My God, my God, why have you forsaken me? Why are you so far from helping me, from the words of my groaning?O God, my God, attend to me. For what purpose did you abandon me? Far away from my salvation are the words of my transgressions.
(Lexham English Septuagint)

It should be apparent that the MT and LXX differ on a number of points, the most significant of which is the end of the verse. Whereas the MT speaks of “the words of my groaning,” the LXX refers to “the words of my transgressions.” This is problematic for Cato’s view.

In reply to Kevin Peter’s claim that the reason the NT writers didn’t quote Psalm 22:16 because “it doesn’t mean what [Cato is] claiming,” Cato responds by noting that “Jesus refers to the beginning of the chapter on the cross.” That is, even though the specific verse isn’t referred to (i.e. v. 16), because Jesus refers to the first part of the psalm then the whole psalm is clearly messianic and prophetic. But Cato also prefers the LXX’s reading over the MT. If he thinks the psalm is prophetic and about Jesus, then he must think that Jesus committed some kind of offense against God to warrant his death. Cato thinks Jesus is a sinner!

Or maybe Cato is just picking and choosing what he thinks fits and doesn’t on the basis of his Christocentric reading of the psalms, divorcing the language from its original context and imposing upon it a reading its original author and audience probably would not recognize.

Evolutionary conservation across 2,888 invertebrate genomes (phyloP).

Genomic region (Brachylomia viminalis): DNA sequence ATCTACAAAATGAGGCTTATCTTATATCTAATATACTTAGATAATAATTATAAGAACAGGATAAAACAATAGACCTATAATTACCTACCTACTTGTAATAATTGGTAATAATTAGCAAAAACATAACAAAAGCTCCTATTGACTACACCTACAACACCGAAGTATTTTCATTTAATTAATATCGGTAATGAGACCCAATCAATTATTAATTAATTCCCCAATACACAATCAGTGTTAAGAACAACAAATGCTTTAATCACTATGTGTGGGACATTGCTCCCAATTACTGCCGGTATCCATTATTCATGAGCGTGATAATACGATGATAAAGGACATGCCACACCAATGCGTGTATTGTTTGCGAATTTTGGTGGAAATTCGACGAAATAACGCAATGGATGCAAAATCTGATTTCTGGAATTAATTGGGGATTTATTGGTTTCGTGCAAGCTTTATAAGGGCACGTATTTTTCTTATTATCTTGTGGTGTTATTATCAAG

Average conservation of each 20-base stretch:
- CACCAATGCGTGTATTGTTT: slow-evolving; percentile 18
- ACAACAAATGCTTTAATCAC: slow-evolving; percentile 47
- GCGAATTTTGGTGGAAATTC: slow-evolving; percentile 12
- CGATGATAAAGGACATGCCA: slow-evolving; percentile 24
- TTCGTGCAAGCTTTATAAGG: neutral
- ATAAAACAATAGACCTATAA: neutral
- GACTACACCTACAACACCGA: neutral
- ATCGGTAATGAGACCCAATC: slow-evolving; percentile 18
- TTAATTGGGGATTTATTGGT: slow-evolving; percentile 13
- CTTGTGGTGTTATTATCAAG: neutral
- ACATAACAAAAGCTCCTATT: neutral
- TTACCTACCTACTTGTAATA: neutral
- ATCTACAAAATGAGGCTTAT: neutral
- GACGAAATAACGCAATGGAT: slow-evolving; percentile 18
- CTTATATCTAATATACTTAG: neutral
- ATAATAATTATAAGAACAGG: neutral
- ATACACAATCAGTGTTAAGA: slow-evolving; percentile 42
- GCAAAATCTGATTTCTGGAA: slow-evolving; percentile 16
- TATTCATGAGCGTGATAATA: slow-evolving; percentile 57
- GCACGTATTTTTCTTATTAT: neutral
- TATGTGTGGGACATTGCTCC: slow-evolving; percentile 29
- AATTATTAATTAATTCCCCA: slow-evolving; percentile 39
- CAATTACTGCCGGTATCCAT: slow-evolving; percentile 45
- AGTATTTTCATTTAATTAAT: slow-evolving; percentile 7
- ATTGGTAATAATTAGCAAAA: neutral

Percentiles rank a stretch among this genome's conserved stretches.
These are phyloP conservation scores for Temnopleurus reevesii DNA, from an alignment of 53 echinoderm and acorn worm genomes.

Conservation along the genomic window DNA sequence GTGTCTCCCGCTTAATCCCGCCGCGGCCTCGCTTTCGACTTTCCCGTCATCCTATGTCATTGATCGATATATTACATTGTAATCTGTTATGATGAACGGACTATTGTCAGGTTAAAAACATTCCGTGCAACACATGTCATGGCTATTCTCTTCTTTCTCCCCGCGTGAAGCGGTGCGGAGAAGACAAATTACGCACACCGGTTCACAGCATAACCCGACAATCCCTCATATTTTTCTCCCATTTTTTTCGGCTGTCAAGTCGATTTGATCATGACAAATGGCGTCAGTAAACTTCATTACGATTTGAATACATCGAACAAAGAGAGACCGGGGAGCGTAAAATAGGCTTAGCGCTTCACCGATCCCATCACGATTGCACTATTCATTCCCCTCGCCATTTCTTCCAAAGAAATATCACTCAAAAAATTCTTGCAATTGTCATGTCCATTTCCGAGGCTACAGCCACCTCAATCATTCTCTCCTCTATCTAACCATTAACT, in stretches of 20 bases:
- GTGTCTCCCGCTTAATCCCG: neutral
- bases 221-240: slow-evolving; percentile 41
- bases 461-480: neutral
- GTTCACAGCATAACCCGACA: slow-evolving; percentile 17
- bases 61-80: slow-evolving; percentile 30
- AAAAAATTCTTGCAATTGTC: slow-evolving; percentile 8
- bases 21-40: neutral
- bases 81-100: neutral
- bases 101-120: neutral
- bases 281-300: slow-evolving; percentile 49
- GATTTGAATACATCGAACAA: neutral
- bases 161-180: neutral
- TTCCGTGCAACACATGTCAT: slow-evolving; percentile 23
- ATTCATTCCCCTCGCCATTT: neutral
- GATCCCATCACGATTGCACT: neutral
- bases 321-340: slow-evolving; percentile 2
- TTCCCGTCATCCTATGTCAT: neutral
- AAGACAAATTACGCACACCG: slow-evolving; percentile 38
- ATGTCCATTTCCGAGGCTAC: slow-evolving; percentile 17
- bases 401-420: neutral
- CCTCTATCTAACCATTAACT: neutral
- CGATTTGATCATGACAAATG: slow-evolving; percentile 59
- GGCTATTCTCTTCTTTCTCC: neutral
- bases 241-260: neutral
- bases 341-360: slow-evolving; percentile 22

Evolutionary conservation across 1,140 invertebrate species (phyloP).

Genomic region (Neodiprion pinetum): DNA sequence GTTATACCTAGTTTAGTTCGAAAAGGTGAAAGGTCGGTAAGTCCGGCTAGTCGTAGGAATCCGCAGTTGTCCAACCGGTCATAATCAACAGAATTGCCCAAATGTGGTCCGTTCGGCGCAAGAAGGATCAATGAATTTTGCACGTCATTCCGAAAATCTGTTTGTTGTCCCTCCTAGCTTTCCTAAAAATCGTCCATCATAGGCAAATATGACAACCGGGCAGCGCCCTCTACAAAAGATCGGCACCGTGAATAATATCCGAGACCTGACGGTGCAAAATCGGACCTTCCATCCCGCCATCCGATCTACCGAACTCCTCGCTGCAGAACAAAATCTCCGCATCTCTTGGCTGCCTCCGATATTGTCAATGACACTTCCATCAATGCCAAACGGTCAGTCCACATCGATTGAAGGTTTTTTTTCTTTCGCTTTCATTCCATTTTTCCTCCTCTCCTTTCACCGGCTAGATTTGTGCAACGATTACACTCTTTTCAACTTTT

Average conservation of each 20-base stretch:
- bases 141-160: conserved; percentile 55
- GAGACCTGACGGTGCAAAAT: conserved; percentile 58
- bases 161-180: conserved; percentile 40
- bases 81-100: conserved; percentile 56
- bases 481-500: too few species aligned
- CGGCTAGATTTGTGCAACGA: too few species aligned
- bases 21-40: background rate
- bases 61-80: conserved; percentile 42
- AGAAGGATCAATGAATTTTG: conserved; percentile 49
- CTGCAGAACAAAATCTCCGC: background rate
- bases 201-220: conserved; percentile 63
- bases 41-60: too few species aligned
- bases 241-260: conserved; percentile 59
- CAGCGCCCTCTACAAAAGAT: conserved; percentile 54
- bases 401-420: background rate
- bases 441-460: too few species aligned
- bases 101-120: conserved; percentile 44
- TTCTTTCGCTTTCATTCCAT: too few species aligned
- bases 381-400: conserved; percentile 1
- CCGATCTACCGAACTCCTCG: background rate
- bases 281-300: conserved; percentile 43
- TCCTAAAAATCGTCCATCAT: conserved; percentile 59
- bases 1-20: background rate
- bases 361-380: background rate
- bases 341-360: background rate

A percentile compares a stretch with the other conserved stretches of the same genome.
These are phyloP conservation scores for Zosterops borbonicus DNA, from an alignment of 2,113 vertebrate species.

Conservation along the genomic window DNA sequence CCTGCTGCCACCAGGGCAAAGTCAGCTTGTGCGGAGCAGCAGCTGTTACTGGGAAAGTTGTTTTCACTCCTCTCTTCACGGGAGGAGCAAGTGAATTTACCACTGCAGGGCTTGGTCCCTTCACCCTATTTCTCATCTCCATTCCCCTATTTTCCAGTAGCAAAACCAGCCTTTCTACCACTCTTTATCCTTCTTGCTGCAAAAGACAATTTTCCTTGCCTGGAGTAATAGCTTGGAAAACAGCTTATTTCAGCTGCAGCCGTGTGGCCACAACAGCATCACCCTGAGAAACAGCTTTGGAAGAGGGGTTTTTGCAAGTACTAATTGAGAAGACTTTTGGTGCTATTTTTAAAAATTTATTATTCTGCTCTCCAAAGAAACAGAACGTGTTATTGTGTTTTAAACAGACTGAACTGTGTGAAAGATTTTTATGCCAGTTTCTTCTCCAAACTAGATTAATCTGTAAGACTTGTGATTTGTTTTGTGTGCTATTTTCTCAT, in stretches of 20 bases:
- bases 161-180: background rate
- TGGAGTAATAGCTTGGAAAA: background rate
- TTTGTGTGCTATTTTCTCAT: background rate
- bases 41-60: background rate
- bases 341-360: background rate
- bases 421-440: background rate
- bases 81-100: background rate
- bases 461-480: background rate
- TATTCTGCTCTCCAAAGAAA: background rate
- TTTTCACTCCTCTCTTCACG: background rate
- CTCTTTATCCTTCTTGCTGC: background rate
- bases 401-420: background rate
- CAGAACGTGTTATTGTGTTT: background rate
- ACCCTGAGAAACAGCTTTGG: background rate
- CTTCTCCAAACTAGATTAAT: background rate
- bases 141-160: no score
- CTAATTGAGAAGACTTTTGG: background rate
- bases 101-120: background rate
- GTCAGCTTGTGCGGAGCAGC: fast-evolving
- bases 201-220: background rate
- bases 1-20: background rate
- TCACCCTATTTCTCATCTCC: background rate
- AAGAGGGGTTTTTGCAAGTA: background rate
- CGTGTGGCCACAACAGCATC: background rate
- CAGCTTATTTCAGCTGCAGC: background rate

In other words, eisegesis.

[1] Unless otherwise noted, all citations of scripture are from the New Revised Standard Version.

[2] Allen P. Ross, A Commentary on the Psalms (Grand Rapids, MI: Kregel Publications, 2011), 1:540.

[3] See the discussion in Walter Brueggemann and William H. Bellinger, Jr., Psalms, New Cambridge Bible Commentary (New York: Cambridge University Press, 2014), 115-116.

Featured image: Wikimedia Commons.

11 thoughts on ““They Pierced My Hands and Feet” – A Brief Reply to @Cato_37 on Psalm 22 and the LXX

  1. The best treatment I’ve encountered on that verse is Paul Davidson’s. I think it’s fair to say that “pierced” is probably a poor choice for the translation.

    Liked by 2 people

    1. I wish I had known about this post sooner! Thank you for sharing it!


  2. The irony here is that, like the NT authors like to do, one could borrow the Psalm 22 passage as a non-literal description of Jesus in retrospect rather than a literal prophecy forecasting details about Jesus. Psalm 22 is still the psalmist lamenting being surrounded by enemies who are harming him. Jesus was surrounded by enemies harming him. It actually works far better as something that was “fulfilled” by Jesus if you drop the insistence that the problematic details must be correct.